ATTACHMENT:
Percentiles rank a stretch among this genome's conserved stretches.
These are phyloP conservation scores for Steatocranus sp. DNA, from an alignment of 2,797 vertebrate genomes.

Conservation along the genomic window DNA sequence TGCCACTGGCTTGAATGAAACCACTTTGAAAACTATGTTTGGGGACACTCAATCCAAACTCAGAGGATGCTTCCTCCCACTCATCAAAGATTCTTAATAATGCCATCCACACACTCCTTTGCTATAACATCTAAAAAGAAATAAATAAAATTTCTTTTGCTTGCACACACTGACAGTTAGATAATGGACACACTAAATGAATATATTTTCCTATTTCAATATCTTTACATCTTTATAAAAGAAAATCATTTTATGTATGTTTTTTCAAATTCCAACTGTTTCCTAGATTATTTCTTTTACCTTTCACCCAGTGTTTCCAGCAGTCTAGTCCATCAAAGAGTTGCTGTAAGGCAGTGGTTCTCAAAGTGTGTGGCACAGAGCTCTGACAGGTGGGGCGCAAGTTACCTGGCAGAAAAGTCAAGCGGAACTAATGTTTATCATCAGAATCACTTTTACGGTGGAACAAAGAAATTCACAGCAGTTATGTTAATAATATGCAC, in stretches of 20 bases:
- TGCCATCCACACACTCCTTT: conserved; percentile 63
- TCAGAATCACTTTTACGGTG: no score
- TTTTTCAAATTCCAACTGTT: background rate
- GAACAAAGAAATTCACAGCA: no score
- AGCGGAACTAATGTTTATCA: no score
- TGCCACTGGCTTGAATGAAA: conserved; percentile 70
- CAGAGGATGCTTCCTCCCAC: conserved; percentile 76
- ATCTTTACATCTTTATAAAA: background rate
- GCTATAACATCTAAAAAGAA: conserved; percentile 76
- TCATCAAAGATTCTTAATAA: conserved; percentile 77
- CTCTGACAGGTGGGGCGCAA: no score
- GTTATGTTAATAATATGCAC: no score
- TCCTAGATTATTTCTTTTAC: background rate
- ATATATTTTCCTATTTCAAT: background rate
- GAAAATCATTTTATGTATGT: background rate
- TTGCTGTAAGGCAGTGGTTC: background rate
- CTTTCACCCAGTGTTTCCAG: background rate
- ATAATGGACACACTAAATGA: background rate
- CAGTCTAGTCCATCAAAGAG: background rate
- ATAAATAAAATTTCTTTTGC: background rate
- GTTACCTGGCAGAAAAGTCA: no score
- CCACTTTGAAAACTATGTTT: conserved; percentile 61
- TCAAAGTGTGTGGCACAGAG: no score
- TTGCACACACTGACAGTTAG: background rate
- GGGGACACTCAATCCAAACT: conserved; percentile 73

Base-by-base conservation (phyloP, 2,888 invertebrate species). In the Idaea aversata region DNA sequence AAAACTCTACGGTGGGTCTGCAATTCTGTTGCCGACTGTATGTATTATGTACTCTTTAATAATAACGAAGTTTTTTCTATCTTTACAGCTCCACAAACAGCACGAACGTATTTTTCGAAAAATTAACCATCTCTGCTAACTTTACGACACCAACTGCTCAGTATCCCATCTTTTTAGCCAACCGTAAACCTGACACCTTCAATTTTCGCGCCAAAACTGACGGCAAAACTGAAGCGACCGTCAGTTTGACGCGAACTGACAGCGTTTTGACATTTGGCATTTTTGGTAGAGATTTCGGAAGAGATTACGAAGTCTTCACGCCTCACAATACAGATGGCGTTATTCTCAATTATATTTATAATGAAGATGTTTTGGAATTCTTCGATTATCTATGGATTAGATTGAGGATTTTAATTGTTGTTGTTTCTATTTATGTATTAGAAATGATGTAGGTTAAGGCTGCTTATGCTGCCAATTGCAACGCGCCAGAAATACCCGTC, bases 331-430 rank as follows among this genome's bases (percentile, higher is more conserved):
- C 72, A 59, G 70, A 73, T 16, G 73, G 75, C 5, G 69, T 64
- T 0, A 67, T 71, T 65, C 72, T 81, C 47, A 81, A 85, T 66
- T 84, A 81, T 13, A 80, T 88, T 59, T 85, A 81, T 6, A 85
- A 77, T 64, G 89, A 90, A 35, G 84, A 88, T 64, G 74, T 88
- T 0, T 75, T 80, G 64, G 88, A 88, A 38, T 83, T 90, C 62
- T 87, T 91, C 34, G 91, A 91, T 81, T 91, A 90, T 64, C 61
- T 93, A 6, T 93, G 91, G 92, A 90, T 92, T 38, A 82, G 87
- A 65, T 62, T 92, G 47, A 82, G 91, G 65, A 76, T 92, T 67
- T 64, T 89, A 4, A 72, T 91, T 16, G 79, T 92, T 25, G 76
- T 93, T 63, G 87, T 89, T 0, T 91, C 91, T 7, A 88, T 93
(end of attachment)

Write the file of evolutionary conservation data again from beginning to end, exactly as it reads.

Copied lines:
Percentiles rank a stretch among this genome's conserved stretches.
These are phyloP conservation scores for Steatocranus sp. DNA, from an alignment of 2,797 vertebrate genomes.

Conservation along the genomic window DNA sequence TGCCACTGGCTTGAATGAAACCACTTTGAAAACTATGTTTGGGGACACTCAATCCAAACTCAGAGGATGCTTCCTCCCACTCATCAAAGATTCTTAATAATGCCATCCACACACTCCTTTGCTATAACATCTAAAAAGAAATAAATAAAATTTCTTTTGCTTGCACACACTGACAGTTAGATAATGGACACACTAAATGAATATATTTTCCTATTTCAATATCTTTACATCTTTATAAAAGAAAATCATTTTATGTATGTTTTTTCAAATTCCAACTGTTTCCTAGATTATTTCTTTTACCTTTCACCCAGTGTTTCCAGCAGTCTAGTCCATCAAAGAGTTGCTGTAAGGCAGTGGTTCTCAAAGTGTGTGGCACAGAGCTCTGACAGGTGGGGCGCAAGTTACCTGGCAGAAAAGTCAAGCGGAACTAATGTTTATCATCAGAATCACTTTTACGGTGGAACAAAGAAATTCACAGCAGTTATGTTAATAATATGCAC, in stretches of 20 bases:
- TGCCATCCACACACTCCTTT: conserved; percentile 63
- TCAGAATCACTTTTACGGTG: no score
- TTTTTCAAATTCCAACTGTT: background rate
- GAACAAAGAAATTCACAGCA: no score
- AGCGGAACTAATGTTTATCA: no score
- TGCCACTGGCTTGAATGAAA: conserved; percentile 70
- CAGAGGATGCTTCCTCCCAC: conserved; percentile 76
- ATCTTTACATCTTTATAAAA: background rate
- GCTATAACATCTAAAAAGAA: conserved; percentile 76
- TCATCAAAGATTCTTAATAA: conserved; percentile 77
- CTCTGACAGGTGGGGCGCAA: no score
- GTTATGTTAATAATATGCAC: no score
- TCCTAGATTATTTCTTTTAC: background rate
- ATATATTTTCCTATTTCAAT: background rate
- GAAAATCATTTTATGTATGT: background rate
- TTGCTGTAAGGCAGTGGTTC: background rate
- CTTTCACCCAGTGTTTCCAG: background rate
- ATAATGGACACACTAAATGA: background rate
- CAGTCTAGTCCATCAAAGAG: background rate
- ATAAATAAAATTTCTTTTGC: background rate
- GTTACCTGGCAGAAAAGTCA: no score
- CCACTTTGAAAACTATGTTT: conserved; percentile 61
- TCAAAGTGTGTGGCACAGAG: no score
- TTGCACACACTGACAGTTAG: background rate
- GGGGACACTCAATCCAAACT: conserved; percentile 73

Base-by-base conservation (phyloP, 2,888 invertebrate species). In the Idaea aversata region DNA sequence AAAACTCTACGGTGGGTCTGCAATTCTGTTGCCGACTGTATGTATTATGTACTCTTTAATAATAACGAAGTTTTTTCTATCTTTACAGCTCCACAAACAGCACGAACGTATTTTTCGAAAAATTAACCATCTCTGCTAACTTTACGACACCAACTGCTCAGTATCCCATCTTTTTAGCCAACCGTAAACCTGACACCTTCAATTTTCGCGCCAAAACTGACGGCAAAACTGAAGCGACCGTCAGTTTGACGCGAACTGACAGCGTTTTGACATTTGGCATTTTTGGTAGAGATTTCGGAAGAGATTACGAAGTCTTCACGCCTCACAATACAGATGGCGTTATTCTCAATTATATTTATAATGAAGATGTTTTGGAATTCTTCGATTATCTATGGATTAGATTGAGGATTTTAATTGTTGTTGTTTCTATTTATGTATTAGAAATGATGTAGGTTAAGGCTGCTTATGCTGCCAATTGCAACGCGCCAGAAATACCCGTC, bases 331-430 rank as follows among this genome's bases (percentile, higher is more conserved):
- C 72, A 59, G 70, A 73, T 16, G 73, G 75, C 5, G 69, T 64
- T 0, A 67, T 71, T 65, C 72, T 81, C 47, A 81, A 85, T 66
- T 84, A 81, T 13, A 80, T 88, T 59, T 85, A 81, T 6, A 85
- A 77, T 64, G 89, A 90, A 35, G 84, A 88, T 64, G 74, T 88
- T 0, T 75, T 80, G 64, G 88, A 88, A 38, T 83, T 90, C 62
- T 87, T 91, C 34, G 91, A 91, T 81, T 91, A 90, T 64, C 61
- T 93, A 6, T 93, G 91, G 92, A 90, T 92, T 38, A 82, G 87
- A 65, T 62, T 92, G 47, A 82, G 91, G 65, A 76, T 92, T 67
- T 64, T 89, A 4, A 72, T 91, T 16, G 79, T 92, T 25, G 76
- T 93, T 63, G 87, T 89, T 0, T 91, C 91, T 7, A 88, T 93